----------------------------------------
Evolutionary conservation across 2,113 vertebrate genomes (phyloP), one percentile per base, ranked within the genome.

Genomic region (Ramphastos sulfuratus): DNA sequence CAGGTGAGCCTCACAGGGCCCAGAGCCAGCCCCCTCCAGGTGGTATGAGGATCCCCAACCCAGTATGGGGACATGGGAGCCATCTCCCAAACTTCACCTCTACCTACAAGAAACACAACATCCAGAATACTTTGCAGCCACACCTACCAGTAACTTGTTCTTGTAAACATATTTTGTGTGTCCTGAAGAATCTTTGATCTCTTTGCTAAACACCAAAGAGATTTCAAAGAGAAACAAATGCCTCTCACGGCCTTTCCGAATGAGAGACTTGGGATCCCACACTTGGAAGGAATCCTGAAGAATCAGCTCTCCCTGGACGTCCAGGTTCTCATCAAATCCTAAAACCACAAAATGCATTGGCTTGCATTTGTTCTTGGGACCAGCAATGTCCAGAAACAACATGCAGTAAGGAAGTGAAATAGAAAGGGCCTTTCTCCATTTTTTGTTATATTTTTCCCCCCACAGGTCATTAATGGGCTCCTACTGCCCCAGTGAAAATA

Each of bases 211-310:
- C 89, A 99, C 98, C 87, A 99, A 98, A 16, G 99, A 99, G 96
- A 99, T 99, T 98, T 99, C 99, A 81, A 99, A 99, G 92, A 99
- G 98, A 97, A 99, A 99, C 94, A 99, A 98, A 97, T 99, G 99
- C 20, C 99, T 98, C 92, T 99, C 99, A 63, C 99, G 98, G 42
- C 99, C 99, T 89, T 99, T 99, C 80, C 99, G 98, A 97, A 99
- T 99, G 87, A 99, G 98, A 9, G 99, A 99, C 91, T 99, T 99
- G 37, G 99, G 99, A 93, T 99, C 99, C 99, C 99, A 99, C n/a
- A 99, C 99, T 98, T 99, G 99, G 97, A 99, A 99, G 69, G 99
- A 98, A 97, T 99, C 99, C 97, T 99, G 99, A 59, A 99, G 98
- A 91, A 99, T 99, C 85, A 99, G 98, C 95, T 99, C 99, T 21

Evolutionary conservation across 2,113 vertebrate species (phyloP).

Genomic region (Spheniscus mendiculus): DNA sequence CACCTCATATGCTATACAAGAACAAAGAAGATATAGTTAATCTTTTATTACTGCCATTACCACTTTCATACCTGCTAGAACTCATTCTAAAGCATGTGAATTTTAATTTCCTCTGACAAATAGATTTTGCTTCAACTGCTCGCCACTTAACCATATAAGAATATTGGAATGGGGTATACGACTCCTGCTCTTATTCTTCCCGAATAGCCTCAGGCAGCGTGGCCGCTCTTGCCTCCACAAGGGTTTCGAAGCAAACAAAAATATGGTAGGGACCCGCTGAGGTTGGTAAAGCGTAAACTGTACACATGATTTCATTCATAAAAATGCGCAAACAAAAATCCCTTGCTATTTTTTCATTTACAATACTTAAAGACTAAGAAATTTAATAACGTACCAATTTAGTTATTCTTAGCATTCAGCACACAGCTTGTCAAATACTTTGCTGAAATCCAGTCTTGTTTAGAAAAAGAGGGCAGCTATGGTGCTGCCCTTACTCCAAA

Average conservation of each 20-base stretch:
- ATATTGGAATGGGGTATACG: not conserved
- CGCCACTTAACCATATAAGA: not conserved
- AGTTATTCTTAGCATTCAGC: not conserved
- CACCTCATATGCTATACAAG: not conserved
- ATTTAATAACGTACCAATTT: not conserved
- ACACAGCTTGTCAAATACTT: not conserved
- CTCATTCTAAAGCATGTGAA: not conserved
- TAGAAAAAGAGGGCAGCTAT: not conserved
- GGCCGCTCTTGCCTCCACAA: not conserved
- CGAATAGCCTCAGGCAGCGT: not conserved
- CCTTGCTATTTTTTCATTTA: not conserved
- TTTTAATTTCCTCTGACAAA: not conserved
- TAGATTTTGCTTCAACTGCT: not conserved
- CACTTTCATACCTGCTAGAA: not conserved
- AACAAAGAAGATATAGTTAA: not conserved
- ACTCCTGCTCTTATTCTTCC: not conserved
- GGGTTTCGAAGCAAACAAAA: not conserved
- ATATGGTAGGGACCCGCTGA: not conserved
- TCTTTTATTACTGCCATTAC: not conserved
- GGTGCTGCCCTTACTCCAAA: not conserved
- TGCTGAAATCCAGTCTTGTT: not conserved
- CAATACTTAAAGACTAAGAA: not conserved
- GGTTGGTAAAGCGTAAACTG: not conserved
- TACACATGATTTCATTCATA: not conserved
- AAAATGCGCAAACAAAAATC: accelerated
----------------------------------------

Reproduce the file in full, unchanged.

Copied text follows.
Evolutionary conservation across 2,113 vertebrate genomes (phyloP), one percentile per base, ranked within the genome.

Genomic region (Ramphastos sulfuratus): DNA sequence CAGGTGAGCCTCACAGGGCCCAGAGCCAGCCCCCTCCAGGTGGTATGAGGATCCCCAACCCAGTATGGGGACATGGGAGCCATCTCCCAAACTTCACCTCTACCTACAAGAAACACAACATCCAGAATACTTTGCAGCCACACCTACCAGTAACTTGTTCTTGTAAACATATTTTGTGTGTCCTGAAGAATCTTTGATCTCTTTGCTAAACACCAAAGAGATTTCAAAGAGAAACAAATGCCTCTCACGGCCTTTCCGAATGAGAGACTTGGGATCCCACACTTGGAAGGAATCCTGAAGAATCAGCTCTCCCTGGACGTCCAGGTTCTCATCAAATCCTAAAACCACAAAATGCATTGGCTTGCATTTGTTCTTGGGACCAGCAATGTCCAGAAACAACATGCAGTAAGGAAGTGAAATAGAAAGGGCCTTTCTCCATTTTTTGTTATATTTTTCCCCCCACAGGTCATTAATGGGCTCCTACTGCCCCAGTGAAAATA

Each of bases 211-310:
- C 89, A 99, C 98, C 87, A 99, A 98, A 16, G 99, A 99, G 96
- A 99, T 99, T 98, T 99, C 99, A 81, A 99, A 99, G 92, A 99
- G 98, A 97, A 99, A 99, C 94, A 99, A 98, A 97, T 99, G 99
- C 20, C 99, T 98, C 92, T 99, C 99, A 63, C 99, G 98, G 42
- C 99, C 99, T 89, T 99, T 99, C 80, C 99, G 98, A 97, A 99
- T 99, G 87, A 99, G 98, A 9, G 99, A 99, C 91, T 99, T 99
- G 37, G 99, G 99, A 93, T 99, C 99, C 99, C 99, A 99, C n/a
- A 99, C 99, T 98, T 99, G 99, G 97, A 99, A 99, G 69, G 99
- A 98, A 97, T 99, C 99, C 97, T 99, G 99, A 59, A 99, G 98
- A 91, A 99, T 99, C 85, A 99, G 98, C 95, T 99, C 99, T 21

Evolutionary conservation across 2,113 vertebrate species (phyloP).

Genomic region (Spheniscus mendiculus): DNA sequence CACCTCATATGCTATACAAGAACAAAGAAGATATAGTTAATCTTTTATTACTGCCATTACCACTTTCATACCTGCTAGAACTCATTCTAAAGCATGTGAATTTTAATTTCCTCTGACAAATAGATTTTGCTTCAACTGCTCGCCACTTAACCATATAAGAATATTGGAATGGGGTATACGACTCCTGCTCTTATTCTTCCCGAATAGCCTCAGGCAGCGTGGCCGCTCTTGCCTCCACAAGGGTTTCGAAGCAAACAAAAATATGGTAGGGACCCGCTGAGGTTGGTAAAGCGTAAACTGTACACATGATTTCATTCATAAAAATGCGCAAACAAAAATCCCTTGCTATTTTTTCATTTACAATACTTAAAGACTAAGAAATTTAATAACGTACCAATTTAGTTATTCTTAGCATTCAGCACACAGCTTGTCAAATACTTTGCTGAAATCCAGTCTTGTTTAGAAAAAGAGGGCAGCTATGGTGCTGCCCTTACTCCAAA

Average conservation of each 20-base stretch:
- ATATTGGAATGGGGTATACG: not conserved
- CGCCACTTAACCATATAAGA: not conserved
- AGTTATTCTTAGCATTCAGC: not conserved
- CACCTCATATGCTATACAAG: not conserved
- ATTTAATAACGTACCAATTT: not conserved
- ACACAGCTTGTCAAATACTT: not conserved
- CTCATTCTAAAGCATGTGAA: not conserved
- TAGAAAAAGAGGGCAGCTAT: not conserved
- GGCCGCTCTTGCCTCCACAA: not conserved
- CGAATAGCCTCAGGCAGCGT: not conserved
- CCTTGCTATTTTTTCATTTA: not conserved
- TTTTAATTTCCTCTGACAAA: not conserved
- TAGATTTTGCTTCAACTGCT: not conserved
- CACTTTCATACCTGCTAGAA: not conserved
- AACAAAGAAGATATAGTTAA: not conserved
- ACTCCTGCTCTTATTCTTCC: not conserved
- GGGTTTCGAAGCAAACAAAA: not conserved
- ATATGGTAGGGACCCGCTGA: not conserved
- TCTTTTATTACTGCCATTAC: not conserved
- GGTGCTGCCCTTACTCCAAA: not conserved
- TGCTGAAATCCAGTCTTGTT: not conserved
- CAATACTTAAAGACTAAGAA: not conserved
- GGTTGGTAAAGCGTAAACTG: not conserved
- TACACATGATTTCATTCATA: not conserved
- AAAATGCGCAAACAAAAATC: accelerated